Now - similar to a panorama - you need to "combine" these shots to get the final photo. In simple words - you "stack" these images with the different exposures to have sky and foreground well exposed.

Unfortunately neither your monitor nor the printer can show this HDR. So the next step is to "tone-map" this huge dynamic range into a normal 16 or 8bit image (LDR). Of course you loose something - but at the end you might end up with a picture that is closer to what you've seen with your eyes.

To start:
- save the image from your RAW converter with -2/0/+2 each (image1, image2, image3)
- download a demo of a HDR tool, load the 3 images and let it create the HDR (should look... errm... different)
- the do the tone mapping, just play with the sliders to get something that pleases you at least halfway
- save as LDR (tif, jpeg) and use normal image manipulation to finish.

Hope that helps,
Th.
I have used both shooting 3 different exposures in RAW, combining, converting, etc, and also 3 in JPEG. The images are sometimes very good, sometimes artificial to the point of being posterized or cartoonish.

However, I am now using a technique which I like as good, if not better, than the RAW method above, or the 3 bracketed JPEG. It is used with the Photomatix software, so I can't say how it works, or if it works, with others.

Take a normal exposed RAW file, and open it in Photomatix with File > open. It automatically makes it an HDR image.Then tone map it with either the detail enhancer, or tone compressor settings. I have found with the tone compressor settings, you get pretty good results if you put it on maximum brightness. The detail extractor tends to give the HDR effect, without some of the extremes you often see. I am posting this at work, so I will post several examples later.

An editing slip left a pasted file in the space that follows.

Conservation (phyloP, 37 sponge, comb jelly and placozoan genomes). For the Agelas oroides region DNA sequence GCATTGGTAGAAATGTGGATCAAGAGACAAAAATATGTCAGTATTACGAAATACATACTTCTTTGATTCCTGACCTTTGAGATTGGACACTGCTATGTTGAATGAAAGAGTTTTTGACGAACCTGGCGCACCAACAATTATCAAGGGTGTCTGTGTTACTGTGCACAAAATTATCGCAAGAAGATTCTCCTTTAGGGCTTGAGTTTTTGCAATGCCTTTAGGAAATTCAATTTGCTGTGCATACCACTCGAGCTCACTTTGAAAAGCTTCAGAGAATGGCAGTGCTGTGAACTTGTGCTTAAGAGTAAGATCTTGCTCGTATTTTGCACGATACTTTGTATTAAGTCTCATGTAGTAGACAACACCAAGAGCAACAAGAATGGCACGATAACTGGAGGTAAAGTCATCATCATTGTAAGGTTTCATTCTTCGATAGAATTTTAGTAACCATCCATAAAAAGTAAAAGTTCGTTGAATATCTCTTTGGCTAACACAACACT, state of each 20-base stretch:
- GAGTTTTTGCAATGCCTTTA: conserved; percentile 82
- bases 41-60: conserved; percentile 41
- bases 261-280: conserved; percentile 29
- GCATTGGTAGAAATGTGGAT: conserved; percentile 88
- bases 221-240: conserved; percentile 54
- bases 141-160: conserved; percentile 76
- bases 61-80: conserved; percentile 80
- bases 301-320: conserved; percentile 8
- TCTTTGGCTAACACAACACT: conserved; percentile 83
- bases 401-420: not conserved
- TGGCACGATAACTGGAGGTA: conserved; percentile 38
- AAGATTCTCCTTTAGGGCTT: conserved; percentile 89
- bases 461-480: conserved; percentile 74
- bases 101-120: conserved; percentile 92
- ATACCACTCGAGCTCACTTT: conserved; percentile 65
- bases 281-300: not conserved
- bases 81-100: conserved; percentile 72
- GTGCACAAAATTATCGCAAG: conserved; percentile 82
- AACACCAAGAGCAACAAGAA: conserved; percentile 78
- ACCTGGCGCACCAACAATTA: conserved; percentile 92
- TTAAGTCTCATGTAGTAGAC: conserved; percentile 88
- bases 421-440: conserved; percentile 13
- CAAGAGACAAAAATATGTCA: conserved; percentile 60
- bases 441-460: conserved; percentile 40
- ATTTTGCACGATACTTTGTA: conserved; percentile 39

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Old Jan 22, 2007, 5:05 PM   #8
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I'm still new to this process & have only processed a few images - all hand held and not too easy to achieve when it's blowing a gale but a few were close enough provided that the 'auto align' function was checked.

I used Photomatrix to process this image:


With this result:


And this:


With this result:


I've also played around with Atizen but the results are more difficult to ahieve.
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Old Jan 22, 2007, 6:08 PM   #9
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My HDR Photos from my city Antalya/Turkey







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Old Jan 22, 2007, 6:10 PM   #10